‘We’re tired of the harassment’: Rolling Thunder rolls through DC one last time

Tens of thousands of motorcycles roar across the Memorial Bridge with the Lincoln Monument in the background, as a part of the annual "Rolling Thunder" motorcycle ride, Sunday May 28, 2006, in Washington. The ride, which honors the nation's veterans, circles through downtown Washington and ends at the Vietnam Veterans Memorial. Bikers will hold their last Rolling Thunder ride in D.C. in 2019. (AP Photo/Lawrence Jackson)
Tens of thousands of motorcycles roar across the Memorial Bridge with the Lincoln Monument in the background, as a part of the annual “Rolling Thunder” motorcycle ride, Sunday May 28, 2006, in Washington. The ride, which honors the nation’s veterans, circles through downtown Washington and ends at the Vietnam Veterans Memorial. (AP Photo/Lawrence Jackson) (ASSOCIATED PRESS/LAWRENCE JACKSON)
Matt Wall, with Rolling Thunder, places a wreath on a headstone during the annual Wreaths Across America event at Wilmington National Cemetery in Wilmington, N.C. Saturday, Dec.16, 2017. More than 5,000 wreaths were placed on headstones across the cemetery. The program is carried out nationally every December at Arlington National Cemetery, as well as over 1,200 additional locations in all 50 U.S. states, at sea, and abroad.   (Matt Born/The Star-News via AP)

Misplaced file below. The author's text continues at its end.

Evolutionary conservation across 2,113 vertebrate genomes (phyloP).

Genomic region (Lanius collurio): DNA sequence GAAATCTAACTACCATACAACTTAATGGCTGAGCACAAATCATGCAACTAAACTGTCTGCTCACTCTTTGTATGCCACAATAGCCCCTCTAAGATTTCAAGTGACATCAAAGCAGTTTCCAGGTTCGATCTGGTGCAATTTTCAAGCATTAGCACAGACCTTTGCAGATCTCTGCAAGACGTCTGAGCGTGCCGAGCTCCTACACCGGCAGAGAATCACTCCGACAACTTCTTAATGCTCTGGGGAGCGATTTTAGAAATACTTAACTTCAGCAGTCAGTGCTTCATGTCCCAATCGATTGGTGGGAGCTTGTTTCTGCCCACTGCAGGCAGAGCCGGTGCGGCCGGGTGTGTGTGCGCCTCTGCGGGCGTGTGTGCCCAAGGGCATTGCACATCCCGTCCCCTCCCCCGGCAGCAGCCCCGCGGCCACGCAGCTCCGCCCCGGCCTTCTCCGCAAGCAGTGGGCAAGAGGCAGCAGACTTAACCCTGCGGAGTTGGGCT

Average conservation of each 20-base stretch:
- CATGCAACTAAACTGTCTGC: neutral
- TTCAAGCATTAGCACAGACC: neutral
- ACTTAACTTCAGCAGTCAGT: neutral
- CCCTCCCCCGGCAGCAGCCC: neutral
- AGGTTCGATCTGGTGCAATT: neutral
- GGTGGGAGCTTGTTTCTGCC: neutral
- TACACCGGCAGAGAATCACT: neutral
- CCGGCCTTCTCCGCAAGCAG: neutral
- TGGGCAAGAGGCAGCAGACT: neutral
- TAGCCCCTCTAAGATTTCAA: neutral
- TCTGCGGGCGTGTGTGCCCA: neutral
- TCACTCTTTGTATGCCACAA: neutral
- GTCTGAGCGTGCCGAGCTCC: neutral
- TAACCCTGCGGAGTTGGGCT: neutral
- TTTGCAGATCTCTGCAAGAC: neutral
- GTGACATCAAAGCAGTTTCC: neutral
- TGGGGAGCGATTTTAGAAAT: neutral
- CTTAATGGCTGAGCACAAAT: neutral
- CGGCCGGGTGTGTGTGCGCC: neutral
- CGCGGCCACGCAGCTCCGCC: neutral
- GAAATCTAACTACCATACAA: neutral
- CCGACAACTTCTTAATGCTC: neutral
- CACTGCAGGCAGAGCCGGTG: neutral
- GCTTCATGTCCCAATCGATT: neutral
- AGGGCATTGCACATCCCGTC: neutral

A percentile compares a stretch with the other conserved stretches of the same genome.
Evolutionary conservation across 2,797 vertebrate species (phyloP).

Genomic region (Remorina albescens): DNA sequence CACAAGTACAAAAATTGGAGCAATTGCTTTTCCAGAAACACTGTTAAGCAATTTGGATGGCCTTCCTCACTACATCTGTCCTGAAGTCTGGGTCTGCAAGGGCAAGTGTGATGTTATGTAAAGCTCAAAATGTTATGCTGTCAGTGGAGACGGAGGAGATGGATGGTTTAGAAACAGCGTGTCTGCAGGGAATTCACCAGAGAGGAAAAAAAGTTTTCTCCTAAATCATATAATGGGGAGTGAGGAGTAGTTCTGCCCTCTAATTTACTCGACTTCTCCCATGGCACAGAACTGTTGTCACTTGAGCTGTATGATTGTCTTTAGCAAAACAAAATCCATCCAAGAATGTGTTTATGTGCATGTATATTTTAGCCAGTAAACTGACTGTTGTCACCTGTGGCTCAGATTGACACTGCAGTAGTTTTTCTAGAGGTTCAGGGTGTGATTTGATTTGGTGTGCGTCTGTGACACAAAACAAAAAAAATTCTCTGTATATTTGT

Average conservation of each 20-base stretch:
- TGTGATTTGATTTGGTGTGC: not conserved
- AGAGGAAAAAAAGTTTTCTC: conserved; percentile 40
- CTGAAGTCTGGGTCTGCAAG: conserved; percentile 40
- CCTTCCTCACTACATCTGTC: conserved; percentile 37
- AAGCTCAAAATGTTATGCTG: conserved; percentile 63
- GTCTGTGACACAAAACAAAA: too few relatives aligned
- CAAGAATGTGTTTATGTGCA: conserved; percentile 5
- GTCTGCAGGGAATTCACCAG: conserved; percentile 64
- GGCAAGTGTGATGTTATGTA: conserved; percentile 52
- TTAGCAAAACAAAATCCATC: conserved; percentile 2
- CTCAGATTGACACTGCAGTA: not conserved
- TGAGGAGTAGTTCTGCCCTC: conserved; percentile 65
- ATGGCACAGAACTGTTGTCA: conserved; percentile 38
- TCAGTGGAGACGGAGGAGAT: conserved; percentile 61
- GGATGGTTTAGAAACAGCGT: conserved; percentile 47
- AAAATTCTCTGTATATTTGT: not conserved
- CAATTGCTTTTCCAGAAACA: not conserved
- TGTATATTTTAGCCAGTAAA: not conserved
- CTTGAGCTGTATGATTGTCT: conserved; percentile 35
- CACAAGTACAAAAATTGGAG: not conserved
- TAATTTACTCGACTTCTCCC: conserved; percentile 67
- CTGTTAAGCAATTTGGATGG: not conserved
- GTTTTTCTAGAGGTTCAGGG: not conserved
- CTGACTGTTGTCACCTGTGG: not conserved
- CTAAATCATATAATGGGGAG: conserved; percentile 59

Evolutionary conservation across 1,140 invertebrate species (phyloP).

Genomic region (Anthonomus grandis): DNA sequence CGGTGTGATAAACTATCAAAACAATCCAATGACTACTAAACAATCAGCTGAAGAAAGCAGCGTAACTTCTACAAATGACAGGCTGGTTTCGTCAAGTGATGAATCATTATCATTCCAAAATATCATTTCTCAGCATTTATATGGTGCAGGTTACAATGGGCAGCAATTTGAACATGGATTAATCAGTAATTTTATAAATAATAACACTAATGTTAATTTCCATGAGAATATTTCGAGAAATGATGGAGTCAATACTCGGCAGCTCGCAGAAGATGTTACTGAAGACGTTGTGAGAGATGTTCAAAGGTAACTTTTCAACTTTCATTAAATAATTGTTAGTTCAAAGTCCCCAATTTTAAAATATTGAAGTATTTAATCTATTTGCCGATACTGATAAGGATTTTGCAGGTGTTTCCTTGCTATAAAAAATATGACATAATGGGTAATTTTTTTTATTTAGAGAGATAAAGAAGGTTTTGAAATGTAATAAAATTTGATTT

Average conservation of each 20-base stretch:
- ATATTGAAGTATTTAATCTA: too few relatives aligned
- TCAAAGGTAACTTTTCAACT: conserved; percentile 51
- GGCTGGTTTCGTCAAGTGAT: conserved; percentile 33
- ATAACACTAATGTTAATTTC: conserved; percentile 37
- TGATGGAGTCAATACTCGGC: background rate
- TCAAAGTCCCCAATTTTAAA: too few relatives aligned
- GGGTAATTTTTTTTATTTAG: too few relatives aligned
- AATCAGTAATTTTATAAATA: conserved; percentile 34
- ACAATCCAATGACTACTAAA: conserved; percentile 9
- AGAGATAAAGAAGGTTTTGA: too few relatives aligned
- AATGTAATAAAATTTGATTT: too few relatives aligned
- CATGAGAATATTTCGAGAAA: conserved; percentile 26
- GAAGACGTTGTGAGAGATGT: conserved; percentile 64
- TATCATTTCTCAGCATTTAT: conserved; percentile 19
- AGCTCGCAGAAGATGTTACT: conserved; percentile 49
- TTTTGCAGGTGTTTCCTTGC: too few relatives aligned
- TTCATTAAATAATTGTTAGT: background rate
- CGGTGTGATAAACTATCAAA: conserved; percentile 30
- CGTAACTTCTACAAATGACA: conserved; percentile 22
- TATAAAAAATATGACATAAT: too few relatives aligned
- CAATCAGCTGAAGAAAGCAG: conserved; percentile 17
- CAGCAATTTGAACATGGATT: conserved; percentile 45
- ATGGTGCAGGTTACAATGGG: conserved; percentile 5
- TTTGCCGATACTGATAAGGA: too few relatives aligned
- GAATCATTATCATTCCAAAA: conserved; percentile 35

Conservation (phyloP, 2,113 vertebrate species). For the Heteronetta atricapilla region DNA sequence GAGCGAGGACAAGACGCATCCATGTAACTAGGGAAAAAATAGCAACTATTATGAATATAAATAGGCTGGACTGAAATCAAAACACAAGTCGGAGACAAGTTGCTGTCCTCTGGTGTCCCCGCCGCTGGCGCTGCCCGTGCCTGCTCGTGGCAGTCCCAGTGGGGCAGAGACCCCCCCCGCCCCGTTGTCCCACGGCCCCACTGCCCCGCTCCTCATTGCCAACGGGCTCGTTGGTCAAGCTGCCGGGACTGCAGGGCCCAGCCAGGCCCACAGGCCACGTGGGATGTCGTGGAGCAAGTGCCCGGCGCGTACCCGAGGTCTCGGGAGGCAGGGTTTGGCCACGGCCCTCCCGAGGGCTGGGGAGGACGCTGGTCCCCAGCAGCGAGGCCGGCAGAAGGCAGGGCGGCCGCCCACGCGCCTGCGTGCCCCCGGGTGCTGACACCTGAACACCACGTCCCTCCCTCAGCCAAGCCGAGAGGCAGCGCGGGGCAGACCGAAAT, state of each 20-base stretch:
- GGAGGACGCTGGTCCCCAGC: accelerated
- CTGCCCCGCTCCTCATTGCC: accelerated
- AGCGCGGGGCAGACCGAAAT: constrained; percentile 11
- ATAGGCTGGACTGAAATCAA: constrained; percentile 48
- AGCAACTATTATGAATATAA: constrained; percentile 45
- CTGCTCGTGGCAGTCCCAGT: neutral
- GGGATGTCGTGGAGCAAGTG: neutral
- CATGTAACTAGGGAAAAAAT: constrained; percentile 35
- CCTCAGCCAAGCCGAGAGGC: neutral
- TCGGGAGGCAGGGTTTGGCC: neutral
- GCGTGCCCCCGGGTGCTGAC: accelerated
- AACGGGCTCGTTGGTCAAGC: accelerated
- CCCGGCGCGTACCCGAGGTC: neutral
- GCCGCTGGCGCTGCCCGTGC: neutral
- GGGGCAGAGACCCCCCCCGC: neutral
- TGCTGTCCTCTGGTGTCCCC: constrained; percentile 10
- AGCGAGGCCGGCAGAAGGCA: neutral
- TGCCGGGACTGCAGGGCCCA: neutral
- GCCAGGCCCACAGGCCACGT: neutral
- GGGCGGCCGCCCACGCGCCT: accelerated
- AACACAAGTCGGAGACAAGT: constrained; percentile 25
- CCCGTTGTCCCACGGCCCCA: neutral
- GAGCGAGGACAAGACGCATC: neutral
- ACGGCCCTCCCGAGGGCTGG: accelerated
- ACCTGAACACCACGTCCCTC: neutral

Matt Wall, with Rolling Thunder, places a wreath on a headstone during the annual Wreaths Across America event at Wilmington National Cemetery in Wilmington, N.C. Saturday, Dec. 16, 2017. More than 5,000 wreaths were placed on headstones across the cemetery. The program is carried out nationally every December at Arlington National Cemetery, as well as over 1,200 additional locations in all 50 U.S. states, at sea, and abroad. (Matt Born/The Star-News via AP) (AP/Matt Born)
Bikers arriving at the Pentagon's parking lot ahead of Rolling Thunder. (WTOP/Melissa Howell)
Bikers arriving at the Pentagon’s parking lot ahead of Rolling Thunder. (WTOP/Melissa Howell) (WTOP/Melissa Howell)
One veteran said the ride is make D.C. aware there are still more prisoners or war and they all need to be brought home. (WTOP/Melissa Howell)
During the 2018 event, one veteran said the Rolling Thunder ride is to raise awareness that there are still more prisoners of war, and they all need to be brought home. (WTOP/Melissa Howell) (WTOP/Melissa Howell)
Participants in the Rolling Thunder motorcycle rally waves to the crowds as they ride past Arlington Memorial Bridge, during the annual Rolling Thunder parade, ahead of Memorial Day on Sunday, May 27, 2018, in Washington. (AP Photo/Jose Luis Magana)